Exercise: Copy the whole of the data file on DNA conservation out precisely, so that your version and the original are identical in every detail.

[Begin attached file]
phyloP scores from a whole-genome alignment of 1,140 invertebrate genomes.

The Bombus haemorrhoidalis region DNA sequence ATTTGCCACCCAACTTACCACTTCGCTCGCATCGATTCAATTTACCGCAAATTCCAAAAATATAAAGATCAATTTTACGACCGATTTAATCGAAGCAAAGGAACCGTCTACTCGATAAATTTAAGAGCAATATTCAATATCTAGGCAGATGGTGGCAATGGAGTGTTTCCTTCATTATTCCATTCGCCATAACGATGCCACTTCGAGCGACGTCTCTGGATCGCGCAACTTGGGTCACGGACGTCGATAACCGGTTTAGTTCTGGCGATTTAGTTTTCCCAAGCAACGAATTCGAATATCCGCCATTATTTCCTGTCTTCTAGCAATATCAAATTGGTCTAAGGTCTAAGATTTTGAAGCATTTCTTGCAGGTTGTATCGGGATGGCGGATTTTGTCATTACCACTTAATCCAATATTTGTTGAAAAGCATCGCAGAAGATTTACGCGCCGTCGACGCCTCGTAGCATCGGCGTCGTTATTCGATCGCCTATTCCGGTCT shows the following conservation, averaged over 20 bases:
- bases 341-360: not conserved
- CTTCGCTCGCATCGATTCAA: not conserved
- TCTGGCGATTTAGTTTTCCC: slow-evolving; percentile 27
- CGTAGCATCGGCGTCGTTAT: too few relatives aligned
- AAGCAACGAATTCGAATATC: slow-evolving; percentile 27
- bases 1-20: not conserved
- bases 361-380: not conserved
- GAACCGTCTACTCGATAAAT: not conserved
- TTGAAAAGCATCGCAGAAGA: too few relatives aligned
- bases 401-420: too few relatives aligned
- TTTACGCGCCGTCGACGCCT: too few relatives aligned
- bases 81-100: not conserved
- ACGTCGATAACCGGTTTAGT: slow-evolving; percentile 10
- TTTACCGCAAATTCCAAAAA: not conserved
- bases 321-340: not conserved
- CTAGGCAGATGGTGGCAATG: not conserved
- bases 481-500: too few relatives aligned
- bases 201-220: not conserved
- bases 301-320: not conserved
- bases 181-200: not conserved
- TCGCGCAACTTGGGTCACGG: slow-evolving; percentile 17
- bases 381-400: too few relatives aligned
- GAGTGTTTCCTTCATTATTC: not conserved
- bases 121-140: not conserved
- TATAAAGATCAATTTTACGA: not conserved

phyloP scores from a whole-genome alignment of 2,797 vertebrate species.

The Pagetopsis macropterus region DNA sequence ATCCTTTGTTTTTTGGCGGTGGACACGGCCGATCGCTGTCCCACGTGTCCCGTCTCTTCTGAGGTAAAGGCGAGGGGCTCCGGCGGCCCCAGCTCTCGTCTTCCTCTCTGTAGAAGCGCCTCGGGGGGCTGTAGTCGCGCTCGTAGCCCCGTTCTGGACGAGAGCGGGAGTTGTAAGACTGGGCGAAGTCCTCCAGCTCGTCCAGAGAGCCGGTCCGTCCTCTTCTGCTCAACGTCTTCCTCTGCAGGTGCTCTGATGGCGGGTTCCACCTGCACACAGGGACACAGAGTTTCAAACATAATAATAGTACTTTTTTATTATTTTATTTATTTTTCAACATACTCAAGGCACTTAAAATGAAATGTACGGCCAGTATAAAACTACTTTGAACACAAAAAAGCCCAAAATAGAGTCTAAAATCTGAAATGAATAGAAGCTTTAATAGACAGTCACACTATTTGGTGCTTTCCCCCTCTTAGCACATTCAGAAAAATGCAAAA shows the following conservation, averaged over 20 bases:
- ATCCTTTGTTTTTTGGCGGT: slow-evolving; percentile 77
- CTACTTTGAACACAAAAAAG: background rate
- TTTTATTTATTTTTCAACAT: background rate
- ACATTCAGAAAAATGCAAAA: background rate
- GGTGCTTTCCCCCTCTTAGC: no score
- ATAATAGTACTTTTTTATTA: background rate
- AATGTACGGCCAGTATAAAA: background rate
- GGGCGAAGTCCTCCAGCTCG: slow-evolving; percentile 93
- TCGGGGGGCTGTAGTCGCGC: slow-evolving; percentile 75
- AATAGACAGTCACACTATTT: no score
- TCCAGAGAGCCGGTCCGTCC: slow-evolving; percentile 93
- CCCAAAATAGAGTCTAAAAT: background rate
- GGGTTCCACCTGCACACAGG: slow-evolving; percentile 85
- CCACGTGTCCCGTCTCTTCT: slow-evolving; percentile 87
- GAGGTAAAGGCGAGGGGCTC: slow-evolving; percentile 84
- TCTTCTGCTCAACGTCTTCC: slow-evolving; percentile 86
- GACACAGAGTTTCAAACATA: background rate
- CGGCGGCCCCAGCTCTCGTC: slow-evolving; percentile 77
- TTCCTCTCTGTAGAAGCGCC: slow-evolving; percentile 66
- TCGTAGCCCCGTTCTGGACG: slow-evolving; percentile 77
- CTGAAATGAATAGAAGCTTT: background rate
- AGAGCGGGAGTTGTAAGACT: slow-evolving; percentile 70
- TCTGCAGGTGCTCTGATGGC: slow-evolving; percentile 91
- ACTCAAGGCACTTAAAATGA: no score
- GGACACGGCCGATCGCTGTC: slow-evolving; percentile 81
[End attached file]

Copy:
phyloP scores from a whole-genome alignment of 1,140 invertebrate genomes.

The Bombus haemorrhoidalis region DNA sequence ATTTGCCACCCAACTTACCACTTCGCTCGCATCGATTCAATTTACCGCAAATTCCAAAAATATAAAGATCAATTTTACGACCGATTTAATCGAAGCAAAGGAACCGTCTACTCGATAAATTTAAGAGCAATATTCAATATCTAGGCAGATGGTGGCAATGGAGTGTTTCCTTCATTATTCCATTCGCCATAACGATGCCACTTCGAGCGACGTCTCTGGATCGCGCAACTTGGGTCACGGACGTCGATAACCGGTTTAGTTCTGGCGATTTAGTTTTCCCAAGCAACGAATTCGAATATCCGCCATTATTTCCTGTCTTCTAGCAATATCAAATTGGTCTAAGGTCTAAGATTTTGAAGCATTTCTTGCAGGTTGTATCGGGATGGCGGATTTTGTCATTACCACTTAATCCAATATTTGTTGAAAAGCATCGCAGAAGATTTACGCGCCGTCGACGCCTCGTAGCATCGGCGTCGTTATTCGATCGCCTATTCCGGTCT shows the following conservation, averaged over 20 bases:
- bases 341-360: not conserved
- CTTCGCTCGCATCGATTCAA: not conserved
- TCTGGCGATTTAGTTTTCCC: slow-evolving; percentile 27
- CGTAGCATCGGCGTCGTTAT: too few relatives aligned
- AAGCAACGAATTCGAATATC: slow-evolving; percentile 27
- bases 1-20: not conserved
- bases 361-380: not conserved
- GAACCGTCTACTCGATAAAT: not conserved
- TTGAAAAGCATCGCAGAAGA: too few relatives aligned
- bases 401-420: too few relatives aligned
- TTTACGCGCCGTCGACGCCT: too few relatives aligned
- bases 81-100: not conserved
- ACGTCGATAACCGGTTTAGT: slow-evolving; percentile 10
- TTTACCGCAAATTCCAAAAA: not conserved
- bases 321-340: not conserved
- CTAGGCAGATGGTGGCAATG: not conserved
- bases 481-500: too few relatives aligned
- bases 201-220: not conserved
- bases 301-320: not conserved
- bases 181-200: not conserved
- TCGCGCAACTTGGGTCACGG: slow-evolving; percentile 17
- bases 381-400: too few relatives aligned
- GAGTGTTTCCTTCATTATTC: not conserved
- bases 121-140: not conserved
- TATAAAGATCAATTTTACGA: not conserved

phyloP scores from a whole-genome alignment of 2,797 vertebrate species.

The Pagetopsis macropterus region DNA sequence ATCCTTTGTTTTTTGGCGGTGGACACGGCCGATCGCTGTCCCACGTGTCCCGTCTCTTCTGAGGTAAAGGCGAGGGGCTCCGGCGGCCCCAGCTCTCGTCTTCCTCTCTGTAGAAGCGCCTCGGGGGGCTGTAGTCGCGCTCGTAGCCCCGTTCTGGACGAGAGCGGGAGTTGTAAGACTGGGCGAAGTCCTCCAGCTCGTCCAGAGAGCCGGTCCGTCCTCTTCTGCTCAACGTCTTCCTCTGCAGGTGCTCTGATGGCGGGTTCCACCTGCACACAGGGACACAGAGTTTCAAACATAATAATAGTACTTTTTTATTATTTTATTTATTTTTCAACATACTCAAGGCACTTAAAATGAAATGTACGGCCAGTATAAAACTACTTTGAACACAAAAAAGCCCAAAATAGAGTCTAAAATCTGAAATGAATAGAAGCTTTAATAGACAGTCACACTATTTGGTGCTTTCCCCCTCTTAGCACATTCAGAAAAATGCAAAA shows the following conservation, averaged over 20 bases:
- ATCCTTTGTTTTTTGGCGGT: slow-evolving; percentile 77
- CTACTTTGAACACAAAAAAG: background rate
- TTTTATTTATTTTTCAACAT: background rate
- ACATTCAGAAAAATGCAAAA: background rate
- GGTGCTTTCCCCCTCTTAGC: no score
- ATAATAGTACTTTTTTATTA: background rate
- AATGTACGGCCAGTATAAAA: background rate
- GGGCGAAGTCCTCCAGCTCG: slow-evolving; percentile 93
- TCGGGGGGCTGTAGTCGCGC: slow-evolving; percentile 75
- AATAGACAGTCACACTATTT: no score
- TCCAGAGAGCCGGTCCGTCC: slow-evolving; percentile 93
- CCCAAAATAGAGTCTAAAAT: background rate
- GGGTTCCACCTGCACACAGG: slow-evolving; percentile 85
- CCACGTGTCCCGTCTCTTCT: slow-evolving; percentile 87
- GAGGTAAAGGCGAGGGGCTC: slow-evolving; percentile 84
- TCTTCTGCTCAACGTCTTCC: slow-evolving; percentile 86
- GACACAGAGTTTCAAACATA: background rate
- CGGCGGCCCCAGCTCTCGTC: slow-evolving; percentile 77
- TTCCTCTCTGTAGAAGCGCC: slow-evolving; percentile 66
- TCGTAGCCCCGTTCTGGACG: slow-evolving; percentile 77
- CTGAAATGAATAGAAGCTTT: background rate
- AGAGCGGGAGTTGTAAGACT: slow-evolving; percentile 70
- TCTGCAGGTGCTCTGATGGC: slow-evolving; percentile 91
- ACTCAAGGCACTTAAAATGA: no score
- GGACACGGCCGATCGCTGTC: slow-evolving; percentile 81